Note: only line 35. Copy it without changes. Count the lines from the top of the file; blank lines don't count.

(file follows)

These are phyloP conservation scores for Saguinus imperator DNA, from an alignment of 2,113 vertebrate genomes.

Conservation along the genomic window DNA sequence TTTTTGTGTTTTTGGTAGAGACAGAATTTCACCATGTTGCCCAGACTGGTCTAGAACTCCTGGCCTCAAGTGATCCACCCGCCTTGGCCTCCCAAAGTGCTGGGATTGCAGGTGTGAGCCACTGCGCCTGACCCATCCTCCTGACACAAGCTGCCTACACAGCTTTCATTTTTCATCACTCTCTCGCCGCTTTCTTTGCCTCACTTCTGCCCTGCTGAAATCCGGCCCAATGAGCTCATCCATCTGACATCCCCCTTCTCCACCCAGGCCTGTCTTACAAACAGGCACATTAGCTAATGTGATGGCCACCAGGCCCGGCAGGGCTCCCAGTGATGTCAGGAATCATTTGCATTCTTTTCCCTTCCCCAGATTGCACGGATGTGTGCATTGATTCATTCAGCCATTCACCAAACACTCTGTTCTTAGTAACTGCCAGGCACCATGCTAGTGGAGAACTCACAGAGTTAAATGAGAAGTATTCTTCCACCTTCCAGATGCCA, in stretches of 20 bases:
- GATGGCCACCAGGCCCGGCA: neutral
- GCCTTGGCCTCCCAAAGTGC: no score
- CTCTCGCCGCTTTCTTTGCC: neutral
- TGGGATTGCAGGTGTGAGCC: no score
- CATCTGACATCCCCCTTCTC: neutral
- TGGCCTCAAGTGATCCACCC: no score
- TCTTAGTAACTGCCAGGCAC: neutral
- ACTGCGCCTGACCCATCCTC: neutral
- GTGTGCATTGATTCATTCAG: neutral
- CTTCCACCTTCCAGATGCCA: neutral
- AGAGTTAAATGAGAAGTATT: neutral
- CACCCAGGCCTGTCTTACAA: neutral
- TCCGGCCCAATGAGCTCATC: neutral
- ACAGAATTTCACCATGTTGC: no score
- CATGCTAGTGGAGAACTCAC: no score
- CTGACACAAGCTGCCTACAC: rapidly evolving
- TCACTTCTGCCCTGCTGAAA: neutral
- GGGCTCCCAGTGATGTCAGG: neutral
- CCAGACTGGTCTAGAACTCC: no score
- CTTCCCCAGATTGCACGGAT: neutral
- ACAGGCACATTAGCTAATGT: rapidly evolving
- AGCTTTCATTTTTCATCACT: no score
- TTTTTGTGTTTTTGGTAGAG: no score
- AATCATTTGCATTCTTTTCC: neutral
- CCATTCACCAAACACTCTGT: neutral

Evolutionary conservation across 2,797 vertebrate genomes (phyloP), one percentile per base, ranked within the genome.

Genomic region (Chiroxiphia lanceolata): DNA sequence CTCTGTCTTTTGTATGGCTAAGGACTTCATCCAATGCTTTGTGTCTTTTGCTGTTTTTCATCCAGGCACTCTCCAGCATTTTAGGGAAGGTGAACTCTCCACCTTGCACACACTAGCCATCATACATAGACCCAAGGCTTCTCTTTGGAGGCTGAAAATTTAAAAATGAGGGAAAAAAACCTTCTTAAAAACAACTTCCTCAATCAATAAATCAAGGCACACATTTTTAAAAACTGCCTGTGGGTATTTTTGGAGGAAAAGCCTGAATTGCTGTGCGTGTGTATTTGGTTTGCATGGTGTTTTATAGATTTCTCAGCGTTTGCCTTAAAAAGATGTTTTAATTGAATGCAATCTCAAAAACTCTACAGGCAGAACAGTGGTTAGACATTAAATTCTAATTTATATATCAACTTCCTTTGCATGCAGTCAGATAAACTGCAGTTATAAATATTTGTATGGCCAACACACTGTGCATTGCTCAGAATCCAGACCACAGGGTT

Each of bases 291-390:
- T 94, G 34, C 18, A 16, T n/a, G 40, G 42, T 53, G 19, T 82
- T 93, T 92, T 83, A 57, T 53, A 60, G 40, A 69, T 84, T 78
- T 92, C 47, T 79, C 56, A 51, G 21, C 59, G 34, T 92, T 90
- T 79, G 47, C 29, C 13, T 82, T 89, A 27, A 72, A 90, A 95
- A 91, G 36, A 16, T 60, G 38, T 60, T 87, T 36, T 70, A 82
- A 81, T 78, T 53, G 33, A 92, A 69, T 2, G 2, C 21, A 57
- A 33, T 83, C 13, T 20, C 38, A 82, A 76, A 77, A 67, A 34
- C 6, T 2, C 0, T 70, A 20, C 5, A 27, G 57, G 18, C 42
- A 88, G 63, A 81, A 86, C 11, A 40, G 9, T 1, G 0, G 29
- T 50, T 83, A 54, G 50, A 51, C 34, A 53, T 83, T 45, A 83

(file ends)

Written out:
- A 91, G 36, A 16, T 60, G 38, T 60, T 87, T 36, T 70, A 82